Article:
The money behind GOP’s meager House pickups

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Congressman-elect Jim Hagedorn is one of the two Minnesota Republicans to flip formerly-blue seats. (om Williams/CQ Roll Call)

In mid-October, conservative outside groups shifted their focus, abandoning a handful of GOP House candidates that would go on to lose their races.

The biggest pro-GOP super PACs instead set their sights on the open Minnesota 1st and 8th District seats, considered the only pickup opportunities for Republicans in a cycle dominated by House Democrats.

Boosted by a late influx of media buys from outside groups, Republicans won in both races, taking seats formerly occupied by Democrats. Liberal groups were caught napping, spending next to nothing in the leadup to the election on the battleground races.

In the 1st District, former U.S. Treasury official Jim Hagedorn beat Democrat Dan Feehan, a veteran and former Pentagon official, by roughly 1,300 votes. Hagedorn was outraised $3.6 million to $1.4 million, but he got the bulk of outside spending support during the final stretch.

The Democratic Congressional Campaign Committee (DCCC) spent more than $3.8 million in media to aid Feehan in the race, but its final media buy of $126,405 came on Oct. 9.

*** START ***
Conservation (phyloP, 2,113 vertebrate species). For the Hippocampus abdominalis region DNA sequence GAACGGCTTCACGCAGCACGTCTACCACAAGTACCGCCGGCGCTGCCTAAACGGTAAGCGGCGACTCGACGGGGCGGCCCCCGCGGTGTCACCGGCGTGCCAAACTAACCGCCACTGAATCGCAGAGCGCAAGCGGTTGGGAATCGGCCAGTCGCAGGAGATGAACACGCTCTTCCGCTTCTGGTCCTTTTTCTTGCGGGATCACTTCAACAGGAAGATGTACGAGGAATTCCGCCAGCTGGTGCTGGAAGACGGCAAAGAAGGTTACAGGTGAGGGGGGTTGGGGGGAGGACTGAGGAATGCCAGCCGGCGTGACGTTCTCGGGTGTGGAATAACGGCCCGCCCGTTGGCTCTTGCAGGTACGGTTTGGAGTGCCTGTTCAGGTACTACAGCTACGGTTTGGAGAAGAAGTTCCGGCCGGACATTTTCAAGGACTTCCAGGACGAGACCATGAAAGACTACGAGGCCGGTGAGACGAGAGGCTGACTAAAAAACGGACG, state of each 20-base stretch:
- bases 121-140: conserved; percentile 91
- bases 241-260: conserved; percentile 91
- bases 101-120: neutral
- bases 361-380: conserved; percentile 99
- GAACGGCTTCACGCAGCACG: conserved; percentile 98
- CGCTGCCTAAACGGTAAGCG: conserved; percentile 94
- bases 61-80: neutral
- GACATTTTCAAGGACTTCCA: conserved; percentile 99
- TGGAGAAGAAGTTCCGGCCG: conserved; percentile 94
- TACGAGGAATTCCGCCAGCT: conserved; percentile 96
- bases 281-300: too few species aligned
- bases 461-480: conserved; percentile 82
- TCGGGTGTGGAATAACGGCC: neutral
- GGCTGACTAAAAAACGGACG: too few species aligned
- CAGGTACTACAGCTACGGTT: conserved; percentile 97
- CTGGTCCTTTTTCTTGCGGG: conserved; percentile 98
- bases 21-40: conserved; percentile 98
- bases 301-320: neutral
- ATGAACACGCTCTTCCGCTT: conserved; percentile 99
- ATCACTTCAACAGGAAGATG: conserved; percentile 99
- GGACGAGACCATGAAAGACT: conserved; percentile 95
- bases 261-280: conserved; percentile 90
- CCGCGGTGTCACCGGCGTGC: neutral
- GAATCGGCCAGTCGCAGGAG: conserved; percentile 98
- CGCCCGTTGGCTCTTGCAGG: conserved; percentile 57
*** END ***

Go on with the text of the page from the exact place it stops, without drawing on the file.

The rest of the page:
Between Oct. 9 and election day, the National Republican Congressional Committee (NRCC), Congressional Leadership Fund (CLF), America First Action (AFA) coordinated on a series of attack ads against Feehan, spending a combined $3.8 million in less than a month.

Feehan was supported by a sprinkling of digital and radio ads in that time frame by MoveOn and the Alliance for Retired Americans, but nothing from major party-aligned groups. The NRCC spent more than $3.4 million in opposition to Feehan, making him its fifth-most targeted candidate this cycle. AFA spent $1.7 million against Feehan, third-most of any House candidate.

AFA’s most popular target was 8th District candidate Joe Radinovich — former campaign manager for retiring 8th District Rep. Rick Nolan — who fell to Republican Pete Stauber, a county commissioner and retired police lieutenant. The group spent nearly $3.3 million in opposition to Radinovich,who was also hit by $3.9 million from CLF.

Democratic groups didn’t fight back, spending $2.1 million to conservative groups’ $7.5 million and seemingly sacrificing the seat while they focused on other races.

The 8th District election result was closer than the spending battle, with Stauber winning by 5.5 points.

Technically, the GOP had three pickups in 2018, with its final win coming in Pennsylvania’s 14th District. The seat was redistricted by the Pennsylvania Supreme Court from a safe blue seat to a safe red seat.

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